Are there similar terrain features on other battlefields which witnessed as much fighting?  Sure.  Fleetwood Hill is at the top of my list.

Are there any that witnessed action in two major engagements?  Sure.  Perhaps several dozen we could name.

Are there any assaulted twice, in two separate major battles?  A handful.  Pritchard’s Hill at Kernstown comes to mind.  Confederate attackers failed to take the hill in the spring 1862 battle, but captured the position in the summer battle of 1864.

But…. Are there any that witnessed two failed assaults in two separate major battles?  One assault by each side?

Manassas 19 July 029

Henry House Hill proved a tough position to take, for both Federal and Confederate.  I wouldn’t say it was the most formidable defensive position of the war.  But statistically speaking, it was a good place to anchor a line.

Must have been something about the water of Young’s Branch.

The Guns of Second Manassas

Artillery played an important role in the battle of Second Manassas. From the opening shots over Brawner Farm to the closing actions along Dogan and Chinn Ridges and in front of Henry Hill, the artillery was in the thick of the fight. Today at the park, fifteen guns represent over eighty batteries engaged.

As I did last year for the First Manassas side of the battlefield, I’ve setup a Google map sheet with the locations of the artillery displays for Second Manassas:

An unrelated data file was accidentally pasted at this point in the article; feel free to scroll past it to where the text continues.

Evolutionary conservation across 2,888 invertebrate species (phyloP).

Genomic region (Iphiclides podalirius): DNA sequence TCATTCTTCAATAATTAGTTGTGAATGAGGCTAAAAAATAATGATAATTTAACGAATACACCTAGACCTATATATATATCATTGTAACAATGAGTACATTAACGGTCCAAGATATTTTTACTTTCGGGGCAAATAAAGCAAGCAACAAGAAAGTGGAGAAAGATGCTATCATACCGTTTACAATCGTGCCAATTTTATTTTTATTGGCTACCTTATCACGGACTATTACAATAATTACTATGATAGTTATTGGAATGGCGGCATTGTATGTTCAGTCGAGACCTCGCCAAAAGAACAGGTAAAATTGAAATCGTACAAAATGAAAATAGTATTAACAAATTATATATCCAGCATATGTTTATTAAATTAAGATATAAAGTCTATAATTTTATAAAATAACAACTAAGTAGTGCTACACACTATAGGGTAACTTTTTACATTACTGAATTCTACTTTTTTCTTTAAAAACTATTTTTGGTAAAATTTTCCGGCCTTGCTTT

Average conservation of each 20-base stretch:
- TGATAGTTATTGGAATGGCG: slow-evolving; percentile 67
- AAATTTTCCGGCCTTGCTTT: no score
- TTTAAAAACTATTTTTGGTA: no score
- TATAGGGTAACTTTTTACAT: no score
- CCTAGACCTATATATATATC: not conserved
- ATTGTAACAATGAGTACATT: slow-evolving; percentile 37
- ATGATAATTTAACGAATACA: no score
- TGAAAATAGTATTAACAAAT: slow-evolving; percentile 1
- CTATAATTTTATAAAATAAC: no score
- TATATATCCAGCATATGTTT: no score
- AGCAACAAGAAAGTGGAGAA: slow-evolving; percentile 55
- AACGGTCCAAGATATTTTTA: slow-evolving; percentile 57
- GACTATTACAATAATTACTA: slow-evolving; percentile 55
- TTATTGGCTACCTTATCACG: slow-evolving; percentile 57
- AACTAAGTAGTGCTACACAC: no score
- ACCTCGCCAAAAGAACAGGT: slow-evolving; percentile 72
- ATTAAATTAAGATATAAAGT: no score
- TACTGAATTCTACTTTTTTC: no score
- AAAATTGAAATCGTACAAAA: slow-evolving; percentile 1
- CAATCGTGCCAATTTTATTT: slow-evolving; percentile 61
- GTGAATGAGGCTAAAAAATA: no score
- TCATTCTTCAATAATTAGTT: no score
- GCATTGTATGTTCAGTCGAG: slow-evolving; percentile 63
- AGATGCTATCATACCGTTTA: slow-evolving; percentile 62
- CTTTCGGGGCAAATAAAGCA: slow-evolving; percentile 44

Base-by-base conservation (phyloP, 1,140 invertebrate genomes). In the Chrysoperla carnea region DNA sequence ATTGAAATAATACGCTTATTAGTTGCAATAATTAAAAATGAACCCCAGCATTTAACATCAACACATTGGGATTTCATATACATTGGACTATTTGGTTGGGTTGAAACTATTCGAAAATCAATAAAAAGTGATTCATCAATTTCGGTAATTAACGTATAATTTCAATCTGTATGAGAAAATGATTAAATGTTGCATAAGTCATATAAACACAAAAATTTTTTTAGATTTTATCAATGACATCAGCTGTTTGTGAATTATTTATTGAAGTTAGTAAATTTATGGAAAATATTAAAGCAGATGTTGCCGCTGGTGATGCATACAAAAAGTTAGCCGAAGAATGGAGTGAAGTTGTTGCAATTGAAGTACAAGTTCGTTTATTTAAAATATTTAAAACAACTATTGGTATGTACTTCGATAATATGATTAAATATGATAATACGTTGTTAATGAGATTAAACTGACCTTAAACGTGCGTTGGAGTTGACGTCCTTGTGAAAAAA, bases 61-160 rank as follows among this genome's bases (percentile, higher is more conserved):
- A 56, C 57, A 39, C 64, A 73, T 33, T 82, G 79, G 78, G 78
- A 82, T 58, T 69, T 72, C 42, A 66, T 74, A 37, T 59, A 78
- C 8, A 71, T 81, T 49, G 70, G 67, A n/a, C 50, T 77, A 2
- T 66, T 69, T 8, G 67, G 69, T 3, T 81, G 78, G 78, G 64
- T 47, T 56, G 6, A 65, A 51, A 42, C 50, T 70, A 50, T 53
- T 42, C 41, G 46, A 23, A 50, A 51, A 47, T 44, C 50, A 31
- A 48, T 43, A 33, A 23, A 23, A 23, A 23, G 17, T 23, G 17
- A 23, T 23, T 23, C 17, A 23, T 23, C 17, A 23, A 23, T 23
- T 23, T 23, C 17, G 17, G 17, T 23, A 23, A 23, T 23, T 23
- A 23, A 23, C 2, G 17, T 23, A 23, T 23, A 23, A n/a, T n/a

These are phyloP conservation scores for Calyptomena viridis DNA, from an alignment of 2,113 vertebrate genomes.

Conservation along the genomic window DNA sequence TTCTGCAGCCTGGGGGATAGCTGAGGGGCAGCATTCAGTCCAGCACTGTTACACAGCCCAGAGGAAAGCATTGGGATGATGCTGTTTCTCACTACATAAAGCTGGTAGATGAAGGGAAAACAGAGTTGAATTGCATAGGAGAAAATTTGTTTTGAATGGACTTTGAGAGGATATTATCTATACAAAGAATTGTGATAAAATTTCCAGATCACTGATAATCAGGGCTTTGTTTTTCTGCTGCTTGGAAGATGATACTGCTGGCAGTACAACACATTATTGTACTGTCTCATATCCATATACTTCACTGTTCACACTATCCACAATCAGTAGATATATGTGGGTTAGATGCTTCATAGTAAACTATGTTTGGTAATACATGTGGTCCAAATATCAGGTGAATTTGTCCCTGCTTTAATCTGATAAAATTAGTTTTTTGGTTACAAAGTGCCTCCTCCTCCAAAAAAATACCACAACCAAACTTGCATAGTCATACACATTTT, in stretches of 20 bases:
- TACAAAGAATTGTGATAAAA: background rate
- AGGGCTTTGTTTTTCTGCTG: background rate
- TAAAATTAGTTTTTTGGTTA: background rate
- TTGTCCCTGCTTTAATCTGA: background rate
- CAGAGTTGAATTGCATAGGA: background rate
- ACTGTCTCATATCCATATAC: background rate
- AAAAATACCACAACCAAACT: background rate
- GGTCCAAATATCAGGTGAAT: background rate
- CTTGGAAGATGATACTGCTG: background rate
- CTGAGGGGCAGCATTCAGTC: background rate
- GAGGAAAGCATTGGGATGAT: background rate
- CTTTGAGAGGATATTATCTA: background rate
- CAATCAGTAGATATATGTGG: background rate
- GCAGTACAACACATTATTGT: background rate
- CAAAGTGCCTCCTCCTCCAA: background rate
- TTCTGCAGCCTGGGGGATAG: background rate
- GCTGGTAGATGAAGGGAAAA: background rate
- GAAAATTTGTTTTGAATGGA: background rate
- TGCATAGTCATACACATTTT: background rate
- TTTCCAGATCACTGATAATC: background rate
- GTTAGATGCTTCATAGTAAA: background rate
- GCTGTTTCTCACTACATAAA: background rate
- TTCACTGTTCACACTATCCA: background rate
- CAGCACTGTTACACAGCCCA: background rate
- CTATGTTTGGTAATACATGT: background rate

The arrangement of guns lends itself to interpreting the actions on August 30,1862. I’d argue on that day Confederate artillerists made their greatest contribution to the war in the east.  Confederate massed batteries played a very important role in the repulse of the Federals at Deep Cut.  Those guns prevented reinforcements from moving up to the penetrations along the unfinished railroad.

Cannon hunters may be a bit disappointed at the variety on the Second Manassas battlefield.  Of the guns displayed, eight are commonplace 12-pdr Napoleons.  Two of the rest are converted “false Napoleons.”  But the five iron Confederate guns at the Brawner Farm include some rare examples … have been the basis for several posts on this blog.  Although I enjoy looking at the cannons, the real draw is the view from the guns:

Manassas 11 Aug 12 070
View of Deep Cut from the Confederate batteries

You can just see the Second Bull Run Monument in the distance through the trees.  Easy to see how the Confederate gunners dominated the fields at Groveton that day.

So if you cannot join me today enjoying the fields at Second Manassas, please “stroll” through the battlefield electronically by way of the cannons.  Look for some tweets from the field.

150 Years Ago: Fighting in the Twilight at Brawner Farm

The opening shots of what became Second Manassas rang out this afternoon (August 28) 150 years ago.  Two famous brigades – the Iron and the Stonewall Brigades – squared off in a stand up infantry fight.  If you are not familiar with the Brawner Farm fight, the Robert Thompson’s “A Legend is Born at Brawner Farm” on the Civil War Trust’s battle page is a good read.   Or for those who prefer those new moving pictures, Robert reminds us of Jim Burgess’ video also from the Trust.  For those unable to visit the battlefield today, you can tour it virtually by way of markers along the Brawner Farm Loop trail (map here).